US9784237B2 - Ocean wave energy extraction - Google Patents

Ocean wave energy extraction Download PDF

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US9784237B2
US9784237B2 US13/061,697 US200913061697A US9784237B2 US 9784237 B2 US9784237 B2 US 9784237B2 US 200913061697 A US200913061697 A US 200913061697A US 9784237 B2 US9784237 B2 US 9784237B2
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duct
segment
ocean wave
energy extraction
wave energy
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US20110203266A1 (en
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Tom Denniss
Scott Hunter
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Wave Power Renewables Ltd
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Wave Power Renewables Ltd
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Priority to AU2008904516A priority Critical patent/AU2008904516A0/en
Priority to AU2008904516 priority
Priority to AU200900774 priority
Priority to AU2009900774 priority
Priority to AU2009900774A priority patent/AU2009900774A0/en
Priority to PCT/AU2009/001128 priority patent/WO2010022474A1/en
Application filed by Wave Power Renewables Ltd filed Critical Wave Power Renewables Ltd
Publication of US20110203266A1 publication Critical patent/US20110203266A1/en
Assigned to OCEANLINX LTD. reassignment OCEANLINX LTD. ASSIGNMENT OF ASSIGNORS INTEREST (SEE DOCUMENT FOR DETAILS). Assignors: DENNISS, TOM, HUNTER, SCOTT
Assigned to WAVE POWER RENEWABLES LIMITED reassignment WAVE POWER RENEWABLES LIMITED ASSIGNMENT OF ASSIGNORS INTEREST (SEE DOCUMENT FOR DETAILS). Assignors: OCEANLINX LTD.
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    • FMECHANICAL ENGINEERING; LIGHTING; HEATING; WEAPONS; BLASTING
    • F03MACHINES OR ENGINES FOR LIQUIDS; WIND, SPRING, OR WEIGHT MOTORS; PRODUCING MECHANICAL POWER OR A REACTIVE PROPULSIVE THRUST, NOT OTHERWISE PROVIDED FOR
    • F03BMACHINES OR ENGINES FOR LIQUIDS
    • F03B13/00Adaptations of machines or engines for special use; Combinations of machines or engines with driving or driven apparatus; Power stations or aggregates
    • F03B13/12Adaptations of machines or engines for special use; Combinations of machines or engines with driving or driven apparatus; Power stations or aggregates characterised by using wave or tide energy
    • F03B13/14Adaptations of machines or engines for special use; Combinations of machines or engines with driving or driven apparatus; Power stations or aggregates characterised by using wave or tide energy using wave energy
    • F03B13/141Adaptations of machines or engines for special use; Combinations of machines or engines with driving or driven apparatus; Power stations or aggregates characterised by using wave or tide energy using wave energy with a static energy collector
    • F03B13/142Adaptations of machines or engines for special use; Combinations of machines or engines with driving or driven apparatus; Power stations or aggregates characterised by using wave or tide energy using wave energy with a static energy collector which creates an oscillating water column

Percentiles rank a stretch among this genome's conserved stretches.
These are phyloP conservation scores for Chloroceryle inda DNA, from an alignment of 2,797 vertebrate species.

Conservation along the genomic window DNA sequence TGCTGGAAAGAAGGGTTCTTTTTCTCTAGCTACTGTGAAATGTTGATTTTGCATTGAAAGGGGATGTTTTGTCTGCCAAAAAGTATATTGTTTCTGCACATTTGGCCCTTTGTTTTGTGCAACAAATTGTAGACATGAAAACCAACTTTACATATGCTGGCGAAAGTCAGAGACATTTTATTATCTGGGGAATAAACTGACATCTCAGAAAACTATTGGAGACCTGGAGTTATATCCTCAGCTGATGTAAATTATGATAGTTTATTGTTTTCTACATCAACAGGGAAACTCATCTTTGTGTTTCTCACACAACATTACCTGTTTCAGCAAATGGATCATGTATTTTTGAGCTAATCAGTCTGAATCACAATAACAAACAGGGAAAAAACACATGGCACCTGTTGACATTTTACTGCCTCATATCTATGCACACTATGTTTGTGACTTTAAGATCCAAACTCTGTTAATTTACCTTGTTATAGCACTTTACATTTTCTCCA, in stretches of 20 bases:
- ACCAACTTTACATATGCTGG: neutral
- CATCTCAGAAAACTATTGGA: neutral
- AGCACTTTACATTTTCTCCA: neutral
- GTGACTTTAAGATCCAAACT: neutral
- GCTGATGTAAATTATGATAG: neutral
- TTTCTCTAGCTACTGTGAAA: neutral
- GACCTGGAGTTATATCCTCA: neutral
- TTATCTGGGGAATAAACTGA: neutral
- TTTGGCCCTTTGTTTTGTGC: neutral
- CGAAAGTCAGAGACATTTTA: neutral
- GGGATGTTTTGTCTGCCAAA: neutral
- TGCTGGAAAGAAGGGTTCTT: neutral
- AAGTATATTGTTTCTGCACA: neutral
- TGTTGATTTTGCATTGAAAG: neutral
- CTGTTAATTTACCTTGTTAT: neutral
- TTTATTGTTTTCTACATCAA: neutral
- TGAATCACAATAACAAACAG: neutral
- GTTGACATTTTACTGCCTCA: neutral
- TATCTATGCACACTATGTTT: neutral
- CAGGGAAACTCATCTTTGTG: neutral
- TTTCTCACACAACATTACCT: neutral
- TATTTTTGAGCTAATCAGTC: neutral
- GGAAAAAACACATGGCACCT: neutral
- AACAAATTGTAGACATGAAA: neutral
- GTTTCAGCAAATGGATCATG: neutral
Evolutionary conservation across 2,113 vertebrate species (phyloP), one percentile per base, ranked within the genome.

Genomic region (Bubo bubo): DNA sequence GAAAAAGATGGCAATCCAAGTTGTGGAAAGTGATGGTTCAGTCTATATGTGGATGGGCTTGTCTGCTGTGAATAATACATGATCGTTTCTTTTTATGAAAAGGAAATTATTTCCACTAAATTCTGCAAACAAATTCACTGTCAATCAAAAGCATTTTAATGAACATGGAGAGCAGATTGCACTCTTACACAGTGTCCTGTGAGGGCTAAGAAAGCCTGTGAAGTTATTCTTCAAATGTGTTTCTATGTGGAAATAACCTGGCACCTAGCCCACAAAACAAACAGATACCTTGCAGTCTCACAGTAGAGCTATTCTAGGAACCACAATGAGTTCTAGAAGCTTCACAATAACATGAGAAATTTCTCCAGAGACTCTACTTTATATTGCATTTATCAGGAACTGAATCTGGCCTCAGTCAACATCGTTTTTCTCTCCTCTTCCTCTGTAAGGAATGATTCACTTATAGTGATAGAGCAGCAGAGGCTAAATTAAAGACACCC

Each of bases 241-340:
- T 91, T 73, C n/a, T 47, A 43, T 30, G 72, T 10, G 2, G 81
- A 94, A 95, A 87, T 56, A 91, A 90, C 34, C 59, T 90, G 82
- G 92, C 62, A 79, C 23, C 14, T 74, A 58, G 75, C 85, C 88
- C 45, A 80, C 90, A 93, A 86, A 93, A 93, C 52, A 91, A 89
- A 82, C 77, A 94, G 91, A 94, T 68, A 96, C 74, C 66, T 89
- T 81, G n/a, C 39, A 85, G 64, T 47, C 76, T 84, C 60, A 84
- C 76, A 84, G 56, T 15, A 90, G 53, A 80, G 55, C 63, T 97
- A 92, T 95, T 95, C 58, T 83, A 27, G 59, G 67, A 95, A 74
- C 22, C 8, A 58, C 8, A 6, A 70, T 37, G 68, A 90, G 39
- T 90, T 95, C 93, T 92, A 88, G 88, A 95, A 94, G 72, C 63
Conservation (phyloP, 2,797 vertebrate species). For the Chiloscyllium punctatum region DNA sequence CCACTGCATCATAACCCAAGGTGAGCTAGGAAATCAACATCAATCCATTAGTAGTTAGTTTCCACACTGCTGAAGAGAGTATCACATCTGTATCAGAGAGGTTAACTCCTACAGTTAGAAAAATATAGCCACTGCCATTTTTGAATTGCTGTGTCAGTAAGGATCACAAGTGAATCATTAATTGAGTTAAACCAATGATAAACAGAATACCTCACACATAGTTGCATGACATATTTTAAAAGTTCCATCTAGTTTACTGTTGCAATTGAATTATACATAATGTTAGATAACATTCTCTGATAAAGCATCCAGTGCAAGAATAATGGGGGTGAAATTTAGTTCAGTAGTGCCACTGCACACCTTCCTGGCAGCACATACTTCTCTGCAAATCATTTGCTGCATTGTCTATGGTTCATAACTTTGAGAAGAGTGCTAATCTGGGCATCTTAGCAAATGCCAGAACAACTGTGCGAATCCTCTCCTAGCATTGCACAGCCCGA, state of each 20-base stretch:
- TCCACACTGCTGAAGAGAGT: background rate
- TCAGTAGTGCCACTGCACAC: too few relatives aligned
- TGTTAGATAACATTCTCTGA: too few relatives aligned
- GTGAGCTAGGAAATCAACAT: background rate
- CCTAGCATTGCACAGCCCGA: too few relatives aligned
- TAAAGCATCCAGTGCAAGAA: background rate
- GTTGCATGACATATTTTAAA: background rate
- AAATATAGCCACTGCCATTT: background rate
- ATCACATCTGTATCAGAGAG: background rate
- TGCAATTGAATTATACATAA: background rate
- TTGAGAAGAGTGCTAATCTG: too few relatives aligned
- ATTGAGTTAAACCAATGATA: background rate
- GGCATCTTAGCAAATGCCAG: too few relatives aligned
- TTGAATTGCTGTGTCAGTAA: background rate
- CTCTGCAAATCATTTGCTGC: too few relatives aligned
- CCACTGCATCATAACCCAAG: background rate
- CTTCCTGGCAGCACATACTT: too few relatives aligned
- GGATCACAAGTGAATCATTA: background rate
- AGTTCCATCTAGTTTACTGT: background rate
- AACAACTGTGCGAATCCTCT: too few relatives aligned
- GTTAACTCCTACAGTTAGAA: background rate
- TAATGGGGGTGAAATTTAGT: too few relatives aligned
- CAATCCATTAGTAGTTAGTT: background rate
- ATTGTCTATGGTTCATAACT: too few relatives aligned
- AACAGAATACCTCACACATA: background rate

• EFIXED CONSTRUCTIONS
    • E02HYDRAULIC ENGINEERING; FOUNDATIONS; SOIL SHIFTING
    • E02BHYDRAULIC ENGINEERING
    • E02B9/00Water-power plants; Layout, construction or equipment, methods of, or apparatus for, making same
    • E02B9/08Tide or wave power plants
    • FMECHANICAL ENGINEERING; LIGHTING; HEATING; WEAPONS; BLASTING
    • F03MACHINES OR ENGINES FOR LIQUIDS; WIND, SPRING, OR WEIGHT MOTORS; PRODUCING MECHANICAL POWER OR A REACTIVE PROPULSIVE THRUST, NOT OTHERWISE PROVIDED FOR
    • F03BMACHINES OR ENGINES FOR LIQUIDS
    • F03B13/00Adaptations of machines or engines for special use; Combinations of machines or engines with driving or driven apparatus; Power stations or aggregates
    • F03B13/12Adaptations of machines or engines for special use; Combinations of machines or engines with driving or driven apparatus; Power stations or aggregates characterised by using wave or tide energy
    • F03B13/14Adaptations of machines or engines for special use; Combinations of machines or engines with driving or driven apparatus; Power stations or aggregates characterised by using wave or tide energy using wave energy
    • F03B13/24Adaptations of machines or engines for special use; Combinations of machines or engines with driving or driven apparatus; Power stations or aggregates characterised by using wave or tide energy using wave energy to produce a flow of air, e.g. to drive an air turbine
    • FMECHANICAL ENGINEERING; LIGHTING; HEATING; WEAPONS; BLASTING
    • F05INDEXING SCHEMES RELATING TO ENGINES OR PUMPS IN VARIOUS SUBCLASSES OF CLASSES F01-F04
    • F05BINDEXING SCHEME RELATING TO WIND, SPRING, WEIGHT, INERTIA OR LIKE MOTORS, TO MACHINES OR ENGINES FOR LIQUIDS COVERED BY SUBCLASSES F03B, F03D AND F03G
    • F05B2240/00Components
    • F05B2240/40Use of a multiplicity of similar components
    • Y02E10/32
    • Y02E10/38

Abstract

An improved ocean wave energy extraction system is disclosed. The system includes at least one duct for receiving an oscillating water column. The duct has a first segment, a second segment arranged transversely to the first segment and a flow control segment intermediate the first and second segments. The flow control segment is configured to inhibit turbulent flow of the oscillating water column flowing within the duct. A turbine is in fluid communication with the second segment of the duct such that the turbine is driven by the fluid flow which is generated by the oscillations of the oscillating water column within the duct. The turbine rotates an electric generator to thereby generate electrical energy.

Description